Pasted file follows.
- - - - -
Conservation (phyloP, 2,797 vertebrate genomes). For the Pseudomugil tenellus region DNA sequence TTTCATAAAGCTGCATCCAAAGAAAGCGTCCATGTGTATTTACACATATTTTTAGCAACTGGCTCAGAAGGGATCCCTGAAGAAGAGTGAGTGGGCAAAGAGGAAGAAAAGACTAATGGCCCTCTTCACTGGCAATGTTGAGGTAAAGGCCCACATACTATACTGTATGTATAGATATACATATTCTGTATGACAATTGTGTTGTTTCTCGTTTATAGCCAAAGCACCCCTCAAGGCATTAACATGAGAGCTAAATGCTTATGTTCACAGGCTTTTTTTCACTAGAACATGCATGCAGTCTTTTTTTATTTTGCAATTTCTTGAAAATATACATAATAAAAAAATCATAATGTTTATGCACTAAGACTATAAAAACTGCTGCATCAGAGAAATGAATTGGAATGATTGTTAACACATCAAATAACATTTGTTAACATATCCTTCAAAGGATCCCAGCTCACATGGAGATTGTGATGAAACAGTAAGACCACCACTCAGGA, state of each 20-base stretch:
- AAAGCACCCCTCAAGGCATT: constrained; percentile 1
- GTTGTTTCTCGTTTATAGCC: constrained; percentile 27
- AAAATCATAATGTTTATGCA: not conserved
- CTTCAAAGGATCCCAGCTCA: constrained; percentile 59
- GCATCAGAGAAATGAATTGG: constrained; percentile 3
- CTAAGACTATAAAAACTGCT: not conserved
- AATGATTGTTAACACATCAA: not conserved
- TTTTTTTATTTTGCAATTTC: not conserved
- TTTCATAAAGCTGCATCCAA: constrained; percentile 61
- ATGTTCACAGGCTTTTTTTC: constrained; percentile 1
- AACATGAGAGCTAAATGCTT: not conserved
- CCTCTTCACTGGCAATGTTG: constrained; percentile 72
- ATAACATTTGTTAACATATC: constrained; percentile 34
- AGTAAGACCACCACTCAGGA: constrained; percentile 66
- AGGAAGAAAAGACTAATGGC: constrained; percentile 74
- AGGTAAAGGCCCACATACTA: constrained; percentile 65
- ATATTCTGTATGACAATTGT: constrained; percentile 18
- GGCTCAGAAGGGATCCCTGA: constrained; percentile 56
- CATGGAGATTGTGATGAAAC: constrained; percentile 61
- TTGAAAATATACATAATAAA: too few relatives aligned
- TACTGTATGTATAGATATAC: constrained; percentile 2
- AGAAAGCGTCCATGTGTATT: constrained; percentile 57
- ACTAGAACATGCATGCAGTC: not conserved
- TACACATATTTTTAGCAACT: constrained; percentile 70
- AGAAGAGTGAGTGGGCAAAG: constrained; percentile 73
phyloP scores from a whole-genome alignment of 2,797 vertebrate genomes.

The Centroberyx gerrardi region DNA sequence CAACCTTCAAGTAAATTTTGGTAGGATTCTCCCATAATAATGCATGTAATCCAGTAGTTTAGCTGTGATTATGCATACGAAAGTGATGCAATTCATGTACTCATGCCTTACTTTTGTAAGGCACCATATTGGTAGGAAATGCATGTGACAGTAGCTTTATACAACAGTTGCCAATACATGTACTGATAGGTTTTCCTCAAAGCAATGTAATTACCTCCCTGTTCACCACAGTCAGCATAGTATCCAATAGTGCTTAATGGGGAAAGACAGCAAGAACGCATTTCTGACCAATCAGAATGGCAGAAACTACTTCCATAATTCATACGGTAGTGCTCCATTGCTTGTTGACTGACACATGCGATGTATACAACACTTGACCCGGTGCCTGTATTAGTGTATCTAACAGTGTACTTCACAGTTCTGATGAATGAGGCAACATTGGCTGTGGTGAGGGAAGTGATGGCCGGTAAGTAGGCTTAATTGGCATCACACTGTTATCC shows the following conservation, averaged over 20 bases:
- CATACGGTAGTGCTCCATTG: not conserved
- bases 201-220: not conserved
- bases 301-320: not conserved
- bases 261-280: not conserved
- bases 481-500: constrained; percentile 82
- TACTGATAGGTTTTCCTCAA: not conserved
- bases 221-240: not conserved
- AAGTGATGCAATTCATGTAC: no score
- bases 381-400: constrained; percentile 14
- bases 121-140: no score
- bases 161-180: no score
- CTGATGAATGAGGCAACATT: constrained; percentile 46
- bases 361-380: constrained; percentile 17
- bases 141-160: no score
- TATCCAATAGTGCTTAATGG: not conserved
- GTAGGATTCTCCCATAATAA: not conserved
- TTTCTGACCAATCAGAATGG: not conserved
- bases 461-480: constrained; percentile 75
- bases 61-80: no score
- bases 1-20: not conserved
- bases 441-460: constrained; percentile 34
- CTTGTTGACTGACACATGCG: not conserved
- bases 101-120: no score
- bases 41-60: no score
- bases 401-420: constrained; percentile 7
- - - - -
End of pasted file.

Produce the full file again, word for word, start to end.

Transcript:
Conservation (phyloP, 2,797 vertebrate genomes). For the Pseudomugil tenellus region DNA sequence TTTCATAAAGCTGCATCCAAAGAAAGCGTCCATGTGTATTTACACATATTTTTAGCAACTGGCTCAGAAGGGATCCCTGAAGAAGAGTGAGTGGGCAAAGAGGAAGAAAAGACTAATGGCCCTCTTCACTGGCAATGTTGAGGTAAAGGCCCACATACTATACTGTATGTATAGATATACATATTCTGTATGACAATTGTGTTGTTTCTCGTTTATAGCCAAAGCACCCCTCAAGGCATTAACATGAGAGCTAAATGCTTATGTTCACAGGCTTTTTTTCACTAGAACATGCATGCAGTCTTTTTTTATTTTGCAATTTCTTGAAAATATACATAATAAAAAAATCATAATGTTTATGCACTAAGACTATAAAAACTGCTGCATCAGAGAAATGAATTGGAATGATTGTTAACACATCAAATAACATTTGTTAACATATCCTTCAAAGGATCCCAGCTCACATGGAGATTGTGATGAAACAGTAAGACCACCACTCAGGA, state of each 20-base stretch:
- AAAGCACCCCTCAAGGCATT: constrained; percentile 1
- GTTGTTTCTCGTTTATAGCC: constrained; percentile 27
- AAAATCATAATGTTTATGCA: not conserved
- CTTCAAAGGATCCCAGCTCA: constrained; percentile 59
- GCATCAGAGAAATGAATTGG: constrained; percentile 3
- CTAAGACTATAAAAACTGCT: not conserved
- AATGATTGTTAACACATCAA: not conserved
- TTTTTTTATTTTGCAATTTC: not conserved
- TTTCATAAAGCTGCATCCAA: constrained; percentile 61
- ATGTTCACAGGCTTTTTTTC: constrained; percentile 1
- AACATGAGAGCTAAATGCTT: not conserved
- CCTCTTCACTGGCAATGTTG: constrained; percentile 72
- ATAACATTTGTTAACATATC: constrained; percentile 34
- AGTAAGACCACCACTCAGGA: constrained; percentile 66
- AGGAAGAAAAGACTAATGGC: constrained; percentile 74
- AGGTAAAGGCCCACATACTA: constrained; percentile 65
- ATATTCTGTATGACAATTGT: constrained; percentile 18
- GGCTCAGAAGGGATCCCTGA: constrained; percentile 56
- CATGGAGATTGTGATGAAAC: constrained; percentile 61
- TTGAAAATATACATAATAAA: too few relatives aligned
- TACTGTATGTATAGATATAC: constrained; percentile 2
- AGAAAGCGTCCATGTGTATT: constrained; percentile 57
- ACTAGAACATGCATGCAGTC: not conserved
- TACACATATTTTTAGCAACT: constrained; percentile 70
- AGAAGAGTGAGTGGGCAAAG: constrained; percentile 73
phyloP scores from a whole-genome alignment of 2,797 vertebrate genomes.

The Centroberyx gerrardi region DNA sequence CAACCTTCAAGTAAATTTTGGTAGGATTCTCCCATAATAATGCATGTAATCCAGTAGTTTAGCTGTGATTATGCATACGAAAGTGATGCAATTCATGTACTCATGCCTTACTTTTGTAAGGCACCATATTGGTAGGAAATGCATGTGACAGTAGCTTTATACAACAGTTGCCAATACATGTACTGATAGGTTTTCCTCAAAGCAATGTAATTACCTCCCTGTTCACCACAGTCAGCATAGTATCCAATAGTGCTTAATGGGGAAAGACAGCAAGAACGCATTTCTGACCAATCAGAATGGCAGAAACTACTTCCATAATTCATACGGTAGTGCTCCATTGCTTGTTGACTGACACATGCGATGTATACAACACTTGACCCGGTGCCTGTATTAGTGTATCTAACAGTGTACTTCACAGTTCTGATGAATGAGGCAACATTGGCTGTGGTGAGGGAAGTGATGGCCGGTAAGTAGGCTTAATTGGCATCACACTGTTATCC shows the following conservation, averaged over 20 bases:
- CATACGGTAGTGCTCCATTG: not conserved
- bases 201-220: not conserved
- bases 301-320: not conserved
- bases 261-280: not conserved
- bases 481-500: constrained; percentile 82
- TACTGATAGGTTTTCCTCAA: not conserved
- bases 221-240: not conserved
- AAGTGATGCAATTCATGTAC: no score
- bases 381-400: constrained; percentile 14
- bases 121-140: no score
- bases 161-180: no score
- CTGATGAATGAGGCAACATT: constrained; percentile 46
- bases 361-380: constrained; percentile 17
- bases 141-160: no score
- TATCCAATAGTGCTTAATGG: not conserved
- GTAGGATTCTCCCATAATAA: not conserved
- TTTCTGACCAATCAGAATGG: not conserved
- bases 461-480: constrained; percentile 75
- bases 61-80: no score
- bases 1-20: not conserved
- bases 441-460: constrained; percentile 34
- CTTGTTGACTGACACATGCG: not conserved
- bases 101-120: no score
- bases 41-60: no score
- bases 401-420: constrained; percentile 7